“The State of Data Management Report,” a new global survey of 300 data and analytics leaders by Wakefield Research, sports a striking topline result: Enterprise data engineers spend nearly half their time building and maintaining data pipelines. This is a substantial investment, with respondents reporting a median of 12 data engineers who spend 44 percent of their time on ETL. The total average cost? $520,000 per company per year.
That allocation of resources might make sense if:
- Data management and analytics outcomes were optimal
- Data engineers could not add substantially more value elsewhere
As Wakefield Research found in its survey, though, neither condition holds.
Problematic data, poor decisions
Many data and analytics leaders told Wakefield that their DIY data pipelines were unreliable and yielded error-prone data, and that these problems led to poor decision-making. Specifically:
- 71 percent of respondents said end users were making business decisions with old or error-prone data
- 85 percent said their enterprises had made bad decisions that cost them revenue
- 66 percent said their C-suite didn’t even know this was happening
“It would be one thing if the processes companies used for manually building and managing pipelines were optimized,” Fivetran CEO George Fraser notes, “but 80 percent of those surveyed admit they have to rebuild data pipelines after deployment — due to changing APIs, for example.”
For enterprise data teams, the issues don’t end with the questionable state of delivered data — survey respondents also struggled to get value from that data in a timely way:
- Only 13 percent reported being able to derive value from newly collected data in minutes or hours
- 76 percent said it took days or a week to prepare the data for revenue-impacting decisions, including 74 percent of companies with over $500 million in revenue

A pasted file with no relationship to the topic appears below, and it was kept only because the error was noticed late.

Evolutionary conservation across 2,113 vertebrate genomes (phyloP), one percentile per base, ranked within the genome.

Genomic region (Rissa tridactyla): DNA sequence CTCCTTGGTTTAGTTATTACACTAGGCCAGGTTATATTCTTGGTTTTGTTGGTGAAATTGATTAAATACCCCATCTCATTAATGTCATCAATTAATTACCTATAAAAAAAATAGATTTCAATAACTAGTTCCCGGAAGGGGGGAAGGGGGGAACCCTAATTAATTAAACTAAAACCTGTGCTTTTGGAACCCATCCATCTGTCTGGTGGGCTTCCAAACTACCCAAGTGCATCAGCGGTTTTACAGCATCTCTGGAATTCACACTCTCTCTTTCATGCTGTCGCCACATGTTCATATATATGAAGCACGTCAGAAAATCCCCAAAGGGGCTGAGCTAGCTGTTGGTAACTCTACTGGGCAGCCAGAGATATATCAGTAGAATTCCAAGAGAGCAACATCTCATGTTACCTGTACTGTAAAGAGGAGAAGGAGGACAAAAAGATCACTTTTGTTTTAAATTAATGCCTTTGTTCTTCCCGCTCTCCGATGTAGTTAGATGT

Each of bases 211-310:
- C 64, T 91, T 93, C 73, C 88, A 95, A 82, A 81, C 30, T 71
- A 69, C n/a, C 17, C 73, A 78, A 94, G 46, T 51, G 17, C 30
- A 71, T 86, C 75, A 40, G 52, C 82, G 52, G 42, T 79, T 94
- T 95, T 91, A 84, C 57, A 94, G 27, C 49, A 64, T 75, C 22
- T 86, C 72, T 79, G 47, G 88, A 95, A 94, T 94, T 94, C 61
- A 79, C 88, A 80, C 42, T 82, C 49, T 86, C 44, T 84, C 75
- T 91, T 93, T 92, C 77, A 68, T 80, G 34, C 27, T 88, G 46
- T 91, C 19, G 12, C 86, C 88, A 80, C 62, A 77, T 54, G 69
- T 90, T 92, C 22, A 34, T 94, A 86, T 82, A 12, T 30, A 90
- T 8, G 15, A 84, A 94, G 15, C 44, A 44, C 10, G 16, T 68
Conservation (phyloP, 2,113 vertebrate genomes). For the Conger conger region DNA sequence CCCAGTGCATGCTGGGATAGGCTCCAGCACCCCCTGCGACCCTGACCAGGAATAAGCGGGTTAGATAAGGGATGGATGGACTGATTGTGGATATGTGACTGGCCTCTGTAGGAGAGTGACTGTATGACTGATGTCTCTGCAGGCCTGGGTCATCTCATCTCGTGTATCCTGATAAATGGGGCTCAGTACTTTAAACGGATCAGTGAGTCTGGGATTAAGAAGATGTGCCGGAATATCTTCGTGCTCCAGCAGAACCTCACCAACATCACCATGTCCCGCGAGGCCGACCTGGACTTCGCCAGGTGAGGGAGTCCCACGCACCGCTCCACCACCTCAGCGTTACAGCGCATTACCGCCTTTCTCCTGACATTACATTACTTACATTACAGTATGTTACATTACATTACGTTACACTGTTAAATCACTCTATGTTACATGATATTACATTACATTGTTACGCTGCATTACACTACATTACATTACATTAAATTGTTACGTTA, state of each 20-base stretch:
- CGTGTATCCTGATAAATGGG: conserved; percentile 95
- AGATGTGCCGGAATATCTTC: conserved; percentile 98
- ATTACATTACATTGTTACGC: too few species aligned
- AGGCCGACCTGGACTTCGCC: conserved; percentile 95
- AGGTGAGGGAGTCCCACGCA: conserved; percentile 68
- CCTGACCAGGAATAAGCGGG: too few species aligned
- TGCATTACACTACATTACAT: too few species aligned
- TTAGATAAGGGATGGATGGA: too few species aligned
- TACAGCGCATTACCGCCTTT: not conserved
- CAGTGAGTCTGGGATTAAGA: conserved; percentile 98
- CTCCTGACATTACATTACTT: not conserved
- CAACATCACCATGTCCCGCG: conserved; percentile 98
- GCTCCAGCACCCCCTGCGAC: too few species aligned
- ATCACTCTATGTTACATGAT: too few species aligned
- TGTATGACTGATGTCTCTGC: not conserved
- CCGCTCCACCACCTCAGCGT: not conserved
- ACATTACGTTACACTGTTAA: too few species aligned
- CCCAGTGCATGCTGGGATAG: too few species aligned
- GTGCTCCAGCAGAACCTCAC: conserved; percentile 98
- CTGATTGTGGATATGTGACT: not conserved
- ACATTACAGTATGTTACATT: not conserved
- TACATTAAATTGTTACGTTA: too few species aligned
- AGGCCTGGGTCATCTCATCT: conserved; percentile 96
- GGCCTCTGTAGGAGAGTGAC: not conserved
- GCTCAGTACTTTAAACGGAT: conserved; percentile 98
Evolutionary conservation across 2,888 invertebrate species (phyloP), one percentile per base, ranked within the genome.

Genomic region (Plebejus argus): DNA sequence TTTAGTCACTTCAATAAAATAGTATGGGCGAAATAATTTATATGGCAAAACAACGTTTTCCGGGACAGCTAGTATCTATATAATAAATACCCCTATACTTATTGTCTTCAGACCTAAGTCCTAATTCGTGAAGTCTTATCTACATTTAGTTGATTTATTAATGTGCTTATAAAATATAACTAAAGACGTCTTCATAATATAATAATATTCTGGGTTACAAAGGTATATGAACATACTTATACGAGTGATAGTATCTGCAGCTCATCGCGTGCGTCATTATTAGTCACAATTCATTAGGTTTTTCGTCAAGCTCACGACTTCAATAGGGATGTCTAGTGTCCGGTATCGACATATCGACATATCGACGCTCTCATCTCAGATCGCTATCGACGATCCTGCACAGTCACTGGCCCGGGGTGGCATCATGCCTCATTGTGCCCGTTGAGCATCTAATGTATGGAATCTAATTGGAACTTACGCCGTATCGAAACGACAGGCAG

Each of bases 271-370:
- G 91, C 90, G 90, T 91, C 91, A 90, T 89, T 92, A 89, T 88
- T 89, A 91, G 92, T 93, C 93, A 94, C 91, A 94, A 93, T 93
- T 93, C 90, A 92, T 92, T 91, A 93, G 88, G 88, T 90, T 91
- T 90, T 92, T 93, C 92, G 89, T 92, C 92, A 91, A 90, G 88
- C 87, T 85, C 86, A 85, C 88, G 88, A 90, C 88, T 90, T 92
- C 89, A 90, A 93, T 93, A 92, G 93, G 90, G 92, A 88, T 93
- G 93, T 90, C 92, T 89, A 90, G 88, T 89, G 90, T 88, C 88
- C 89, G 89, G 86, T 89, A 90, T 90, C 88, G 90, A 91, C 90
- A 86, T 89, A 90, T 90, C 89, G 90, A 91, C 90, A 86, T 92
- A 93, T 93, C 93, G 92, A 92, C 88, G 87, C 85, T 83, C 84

The high opportunity cost of DIY pipelines
Data and analytics leaders also clearly understand the high opportunity cost of DIY pipelines — building and maintaining them in-house means that data engineers have far less time to create advanced data models or enable sophisticated analysis.
That may mean, in turn, that business decisions aren’t based on the most powerful or relevant insights, and that business outcomes consequently suffer. “The State of Data Management Report” notes that:
- 69 percent of data and analytics leaders said business outcomes would improve if their data teams could contribute more to business decisions and spend less time on manual pipeline management
- 97 percent said business outcomes would improve if their data teams could spend more time on the analytics behind data-driven business decisions
Dig into the report ... and consider automated ELT
It’s well worth reading “The State of Data Management Report” in full — it includes insights into the impact of DIY data pipelines on business agility, the challenge of training new engineering talent, and the difficulty of affordably scaling up data pipeline production. You might also want to check out our in-depth post on why automated ELT delivers better results for the enterprise than DIY data pipelines.